by Ron Daly
I caught a look at this article from BankInnovation about Bank of America's mobile users. Recently, BofA Senior VP Marc Warshawsky disclosed that the number of mobile logins to their electronic banking services outnumbered the "online" logins (that is, from a personal computer) for the first time. Apparently, BofA customers can't get enough of the megabank's mobile apps. Warshawsky had a few words for how to manage mobile as smartphone penetration increases.
From the article:
How should banks approach mobile? “Think like a software company,” Warshawsky said. But he added a word of caution to developers: “Not everything is the right thing to do for customers just because you can do it.”
A sharp observation. But I wonder what he means by "think like a software company", especially when software companies aren't really "companies" these days - some are just a handful of developers, or even one developer, working remotely to make an app. Hard for a company as large as BofA to tell other large institutions that the key to success is thinking small and light, don't you think?
To try and expand on this very small soundbite and think it out a bit, I made some notes. Tell me if you agree or not:
Step 1: Function first, form second, platform third
If I were a developer, I would want to create a product first and foremost. What's the pain I'm trying to salve over with this app? Marco Arment, creator of Instapaper, had a single goal in mind: make articles easy to read when you're able to read them. He worked hard to create the code that would strip out all the ads from an article and present the information in a way that was easy on the eyes (Instapaper makes it easy to adjust brightness and font size - great for guys like me who love their iPad and hate having to find their glasses). He then brought that to bear on the iPhone, the Kindle, the computer monitor, the iPad...and now that he's sold a majority stake to BetaWorks, you'll likely see the app on every platform out there. But what makes it worth the time and money? Simple - it does one thing well on the back end and presents it beautifully on the front end, no matter which "front end" you're using.
Step 2: Change is good, and necessary, and (relatively) easy
There's a world of difference between the "software" we were used to in the 90's and early 00's and the "apps" we can't live without today. "Software" was a big, branded box of discs and booklets and download codes. Want to update that software? You need another box and another authenticity code and another set of booklets. And, most likely, you'll wait five years.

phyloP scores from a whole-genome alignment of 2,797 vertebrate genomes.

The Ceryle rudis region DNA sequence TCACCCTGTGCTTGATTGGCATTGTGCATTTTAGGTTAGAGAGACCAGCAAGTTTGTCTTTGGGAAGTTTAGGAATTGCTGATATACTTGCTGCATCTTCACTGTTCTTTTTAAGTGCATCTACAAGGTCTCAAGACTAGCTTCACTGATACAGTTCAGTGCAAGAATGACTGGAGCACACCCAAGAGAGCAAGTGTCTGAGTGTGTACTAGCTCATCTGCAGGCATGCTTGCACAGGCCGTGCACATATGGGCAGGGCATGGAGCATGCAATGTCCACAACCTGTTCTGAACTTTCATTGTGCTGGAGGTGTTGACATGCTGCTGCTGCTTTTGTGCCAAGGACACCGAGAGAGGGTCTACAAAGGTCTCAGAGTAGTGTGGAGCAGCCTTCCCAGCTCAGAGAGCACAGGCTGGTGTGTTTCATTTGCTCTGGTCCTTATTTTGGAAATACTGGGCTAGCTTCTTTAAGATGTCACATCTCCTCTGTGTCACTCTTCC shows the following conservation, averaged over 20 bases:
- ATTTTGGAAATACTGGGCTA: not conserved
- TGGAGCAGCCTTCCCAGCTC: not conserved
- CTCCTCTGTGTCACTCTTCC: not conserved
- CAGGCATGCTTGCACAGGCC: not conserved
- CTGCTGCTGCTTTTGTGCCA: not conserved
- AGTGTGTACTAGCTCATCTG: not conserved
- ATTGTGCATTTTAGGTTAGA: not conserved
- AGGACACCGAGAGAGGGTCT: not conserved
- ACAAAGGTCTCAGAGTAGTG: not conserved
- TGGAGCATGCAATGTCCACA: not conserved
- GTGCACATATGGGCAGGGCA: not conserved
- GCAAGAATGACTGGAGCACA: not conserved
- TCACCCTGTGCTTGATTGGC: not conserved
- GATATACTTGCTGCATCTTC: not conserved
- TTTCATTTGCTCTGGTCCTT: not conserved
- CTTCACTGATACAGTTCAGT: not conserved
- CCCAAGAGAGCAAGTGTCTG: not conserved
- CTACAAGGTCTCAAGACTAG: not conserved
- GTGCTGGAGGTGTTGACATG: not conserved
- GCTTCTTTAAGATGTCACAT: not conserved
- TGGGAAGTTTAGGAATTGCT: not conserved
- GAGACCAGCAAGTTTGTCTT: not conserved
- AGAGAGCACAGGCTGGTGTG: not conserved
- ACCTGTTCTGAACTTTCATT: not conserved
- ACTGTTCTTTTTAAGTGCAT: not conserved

"Apps" live in our little icon squares and update every few weeks...maybe every few days. When developers find bugs or want to push updates, it happens quickly and, typically, efficiently. Adobe's taken note of this - their super-expensive and super-sought-after Creative Suite is going subscription, meaning updates and changes will be pushed automatically - no more buying upgrades to CS packages. Don't be afraid to upgrade your mobile offering when the time comes and be sure to focus on bug reports, breaks and user feedback.
Step 3: Find new ways to simplify and specialize
Malauzai, our mobile app partner for our My Virtual StrongBox app, has made a few headlines recently thanks to their common-sense approach to app development. River City FCU has a high number of Spanish-speaking members. The solution? A multi-lingual app that can serve both English- and Spanish-speaking markets effectively. Users complained about having to enter login credentials to check a balance. The solution? An app that will display balances and recent transactions without logging in but requires a full login for transactions. Simple, compliant, effective.
Our own app's got some smart problem-solving features, too. Some folks don't have scanners and want to make electronic copies of paper documents. Solution? Take a picture with your iPad's camera app and it stores the image in your online safe deposit space. Simple!
Step 4: Always be closing...er, opening, that is.
Warshawsky warns against overwhelming users with too much functionality in an app. While you may not want to jam every possible user action into your mobile app, you should definitely leave yourself open to opportunity. If a member checks in three times a day, how can you be sure they'll be seeing what they "should be" seeing? That is, how can you make certain that when a member's ready to move on a home loan or an auto loan, they think of you first? Better get smart about giving people clear paths to a deeper relationship.
Apps are a way to keep current and bring mobile convenience to members. They are, however, just another mile-marker on the road to mobile dominance in our culture. What happens when that much-discussed "mobile wallet" hits the member's hands? Are you going to be an important player, or an obstacle to progress? How can you be sure you won't be left behind?
Talk to us about it in the comments.